Hong Kong’s retail investors will not be allowed to trade stablecoins on exchanges till 2024, pending the launch of a framework to regulate their issuance and use.
Hong Kong’s Secretary for Financial Services and the Treasury Christian Hui said the ban seeks to protect investors from grave risks associated with stablecoins. Hui pointed to the 2022 collapse of TerraUSD (UST) and volatility issues affecting other stablecoins as reasons for a retail trading ban against stablecoins.
Hui added that concerns over the reserves of stablecoin issuers may leave investors unable to redeem their holdings in the event of a black swan event. In the face of glaring risks to investors’ safety, Hui added that Hong Kong’s residents will be allowed to dabble with stablecoins on exchanges following the rolling out of a comprehensive legal framework.
Hong Kong has been moving forward with plans for a stablecoin rulebook since the start of the year but appears to have adopted a slow-and-steady approach. In early 2023, the Hong Kong Monetary Authority (HKMA) published its recommendations for a “risk-based approach,” but advances have been punctuated by two rounds of public consultations.
Despite the seemingly slow pace of the stablecoin efforts, the HKMA says a launch date in 2024 is feasible but squashed theories that it will support the launch of algorithmic stablecoins.
“We are currently conducting the second round of consultation,” said Chui in a speech at the 2023 Shanghai Blockchain Week. “We hope that by the middle of next year, Hong Kong can announce the regulatory conditions for stablecoins, allowing stablecoin participants to issue stablecoins in Hong Kong.”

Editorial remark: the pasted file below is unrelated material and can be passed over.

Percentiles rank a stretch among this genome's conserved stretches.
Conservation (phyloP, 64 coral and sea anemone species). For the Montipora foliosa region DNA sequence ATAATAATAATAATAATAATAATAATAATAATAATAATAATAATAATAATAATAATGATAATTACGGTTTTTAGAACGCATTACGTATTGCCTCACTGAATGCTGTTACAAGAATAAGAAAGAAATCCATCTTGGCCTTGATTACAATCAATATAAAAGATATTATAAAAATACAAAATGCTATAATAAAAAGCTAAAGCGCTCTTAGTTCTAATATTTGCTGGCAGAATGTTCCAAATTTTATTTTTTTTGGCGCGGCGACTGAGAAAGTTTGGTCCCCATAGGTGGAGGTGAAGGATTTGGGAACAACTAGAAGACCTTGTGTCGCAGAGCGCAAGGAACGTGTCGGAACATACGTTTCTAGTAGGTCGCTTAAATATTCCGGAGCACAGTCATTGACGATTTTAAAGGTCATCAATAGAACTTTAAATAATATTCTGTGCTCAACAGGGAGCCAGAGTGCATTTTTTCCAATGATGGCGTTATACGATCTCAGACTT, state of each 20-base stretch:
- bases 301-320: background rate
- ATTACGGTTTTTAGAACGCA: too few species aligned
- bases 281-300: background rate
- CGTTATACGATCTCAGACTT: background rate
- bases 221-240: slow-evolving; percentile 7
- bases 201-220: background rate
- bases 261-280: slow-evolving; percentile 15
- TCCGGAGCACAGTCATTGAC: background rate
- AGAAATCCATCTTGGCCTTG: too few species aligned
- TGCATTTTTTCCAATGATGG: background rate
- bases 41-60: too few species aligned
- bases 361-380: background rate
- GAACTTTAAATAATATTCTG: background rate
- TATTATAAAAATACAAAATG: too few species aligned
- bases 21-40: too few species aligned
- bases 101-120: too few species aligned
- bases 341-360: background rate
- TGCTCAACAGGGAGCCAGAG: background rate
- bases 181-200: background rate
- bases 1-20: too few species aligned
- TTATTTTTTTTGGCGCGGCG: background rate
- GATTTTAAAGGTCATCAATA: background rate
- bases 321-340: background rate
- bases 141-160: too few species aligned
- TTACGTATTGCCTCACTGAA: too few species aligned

The warning against retail stablecoin trading follows Hong Kong’s Securities and Futures Commission (SFC) enforcement action against JPEX, an unregistered cryptocurrency exchange. After investors reported losses of up to $200 million, the HKMA waded in to impose new rules banning digital currency service providers from using terminologies like “deposits” and “savings plans.”
“These descriptions may mislead members of the public into believing that those crypto firms are banks authorized in Hong Kong, to which they can entrust their savings,” said the HKMA.
Retail traders basking in the warmth of new wins
After months in limbo, Hong Kong lifted the ban for retail investors to begin trading digital currencies on approved exchanges. The SFC noted that the approved digital assets would be those with large market capitalizations like BTC and Ethereum (ETH), barring the offer of derivatives and stablecoins.
The approval follows plans to launch a new licensing regime for digital currency service providers in the region, with the SFC issuing licensing to a handful of firms so far.
“Operators of virtual asset trading platforms who are prepared to comply with the SFC’s standards are welcome to apply for a license,” said the SFC. “Those who do not plan to do so should proceed to an orderly closure of their business in Hong Kong.”
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